Horrible scenes in Japan
It’s 3am on Monday and Tiger Woods is vying for the lead in The Masters.
There hasn’t been this kind of electricity at Augusta since 2005, the year Tiger beat Chris DiMarco in a playoff.
While plenty of great golfers have donned the green jacket in the past 15 years, none of them were Tiger Woods.
You see, golf, like most sports, needs champions.
When Patrick Reed won The Masters last year, it was well noted in the media. But the story didn’t last more than a day and it certainly didn’t lead all news bulletins around the globe.
When Tiger Woods wins, it’s a big deal. And he doesn’t even need to win for it be a big deal.
Golf’s greatest of all time is a walking headline. He’s big money for TV networks and box offices.
No Tiger, less hype.
The same can be said about horse racing.
Outside of a handful of races – the Melbourne Cup, Caulfield Cup, Cox Plate and Golden Slipper – racing in Australia struggles to break into mainstream media.
The only time that changes is when champions step out onto the track.
What Winx did for the racing industry on Saturday cannot be measured. The atmosphere at Royal Randwick was unprecedented for a Sydney race meeting.
In fact, I doubt Sydney has had that much atmosphere at any event since the 2000 Olympics. The buzz at the track certainly surpassed any State of Origin match.
Perhaps the only thing that comes close in the post-Olympic era is Steve Waugh’s final-ball SCG century in the 2002-03 Ashes.
The challenge for the racing industry, just like the PGA, is to keep the momentum rolling when the champion is no longer there.
How can racing leverage the huge public interest for Winx into more regular attendances and increased column inches?
You cannot replicate what occurred at Randwick on Saturday, but you can build on the momentum and use it to remind people that the racetrack is where dreams are realised.
There’ll never be another Winx, but there’ll be another champion.
The next generation
I’ve written so much about Winx in the past 12 months and I don’t think there’s much more to add, other than she’s a freak of nature.
Her win on Saturday was first class.
But who are the contenders to take her crown as Australia’s best racehorse?
A filly who raced on Saturday could be in the mix.
Australian Oaks winner Verry Ellegant looms as the real deal. She had issues in the spring under the care of disgraced trainer Darren Weir, but turned a corner since being transferred to Chris Waller in Sydney.
The three-year-old’s Oaks win was first class and she might emerge as a good middle distance horse in the spring.
A Caulfield Cup would not be out of the equation, while I’m sure Waller will have the Melbourne Cup in the back of his mind.
“It’s hard to say if she’ll stay or not, time will tell, but the best is yet to come,” the trainer said on Saturday.
“We’ll be remembering Verry Elleegant’s win here. It was a great race and she’ll have a great spring.”
It might be premature to declare a horse with two races under his belt to be the next Australian champion, but all signs have been good for two-year-old Super Seth.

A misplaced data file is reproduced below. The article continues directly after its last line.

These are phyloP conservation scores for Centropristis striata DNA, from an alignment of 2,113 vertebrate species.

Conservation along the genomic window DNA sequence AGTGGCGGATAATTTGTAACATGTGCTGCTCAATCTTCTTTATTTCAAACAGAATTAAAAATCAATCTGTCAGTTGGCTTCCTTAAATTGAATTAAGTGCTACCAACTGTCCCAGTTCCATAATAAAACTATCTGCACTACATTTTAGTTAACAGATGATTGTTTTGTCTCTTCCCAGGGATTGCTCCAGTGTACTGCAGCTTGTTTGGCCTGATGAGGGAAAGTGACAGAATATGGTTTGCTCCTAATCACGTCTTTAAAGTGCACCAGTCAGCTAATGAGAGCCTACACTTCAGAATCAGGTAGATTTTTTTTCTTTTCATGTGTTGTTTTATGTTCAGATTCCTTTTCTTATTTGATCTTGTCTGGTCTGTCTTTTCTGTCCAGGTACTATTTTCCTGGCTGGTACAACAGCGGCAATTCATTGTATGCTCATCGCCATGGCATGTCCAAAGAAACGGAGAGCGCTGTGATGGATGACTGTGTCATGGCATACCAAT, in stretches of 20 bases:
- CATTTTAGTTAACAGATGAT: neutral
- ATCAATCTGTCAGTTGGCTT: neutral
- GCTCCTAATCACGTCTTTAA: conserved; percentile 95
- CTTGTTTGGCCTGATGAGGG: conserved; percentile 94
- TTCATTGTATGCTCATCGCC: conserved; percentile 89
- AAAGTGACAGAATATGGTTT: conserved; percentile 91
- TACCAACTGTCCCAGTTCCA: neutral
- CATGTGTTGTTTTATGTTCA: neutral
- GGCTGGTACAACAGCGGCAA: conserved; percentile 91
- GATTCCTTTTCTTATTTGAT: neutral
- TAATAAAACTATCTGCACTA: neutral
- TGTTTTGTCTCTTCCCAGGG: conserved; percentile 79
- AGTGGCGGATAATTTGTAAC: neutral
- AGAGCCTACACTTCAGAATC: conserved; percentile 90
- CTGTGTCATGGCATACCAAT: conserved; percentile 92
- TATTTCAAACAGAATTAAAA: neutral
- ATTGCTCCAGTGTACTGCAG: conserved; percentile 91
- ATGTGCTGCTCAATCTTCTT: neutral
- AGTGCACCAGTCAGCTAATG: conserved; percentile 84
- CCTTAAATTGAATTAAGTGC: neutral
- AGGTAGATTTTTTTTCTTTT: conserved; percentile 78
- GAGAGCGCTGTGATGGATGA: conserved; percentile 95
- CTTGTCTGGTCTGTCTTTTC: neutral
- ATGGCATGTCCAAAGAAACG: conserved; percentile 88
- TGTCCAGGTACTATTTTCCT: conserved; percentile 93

Another horse previously in the care of Darren Weir (karma, much), the Anthony Freedman-trained colt won by six lengths on debut at Ballarat last month and was sent out a $1.65 favourite at Caulfield on Saturday.
His win was ultra impressive, running over the top of some good horses to win comfortably.
The son of Dundeel should get over further, too, and will be one to watch in the spring.
“I’ve only had him a short time – he came from Darren Weir and I know they had a good opinion of him – and he won really well at Ballarat and today was probably not that much tougher but the way it turned out, he had to be quite good to do what he did,” Freedman said.
“You would love to think he might run a nice mile in the spring. He’s still doing a few things wrong but he’ll work it out.”
Freedman suggested a tilt at a Flemington race on Anzac Day was an option, as was a trip to Brisbane for the winter carnival, but I suspect Super Seth will be spelled and asked to return in August to prepare for some of the rich three-year-old events.
The other likely contender for the crown could be emerging Tasmanian filly Mystic Journey.
Trained by Adam Trinder, the three-year-old has won 10 of 13 career starts, including six victories in a row.
She showed talent last spring, winning a Listed event at Caulfield and a Group 2 at Moonee Valley, but took the next step this autumn with victories in the Group 1 Australian Guineas and the inaugural All-Star Mile.
Purchased for just $11,000, the daughter of Needs Further has already collected more than $3.2 million in prizemoney.
I dare say she’ll be targeted at some spring classics and we’ll get a fair idea of where she sits in the pecking order then. But don’t be surprised if she becomes Australia’s next wonder horse.
The weekend punt
I thought things were looking grim after the first three races produced no result for followers of my selections.
Things slightly improved when each-way tip American in Paris ran third at Caulfield, paying $2.80 for the place.
But it exploded when Sydney Cup selection Shraah saluted for Jay Ford in the 3200m feature at the huge price of $13.80 and $5.10.
If you invested $20 on each race, you would have spent $100 and collected a tidy $217. Not bad when only one of your five selections wins.
Keep checking back on Fridays as my selections will become a regular feature on a weekly basis. I also make sure to keep a running tally so you know just how well (or poorly) I’m going.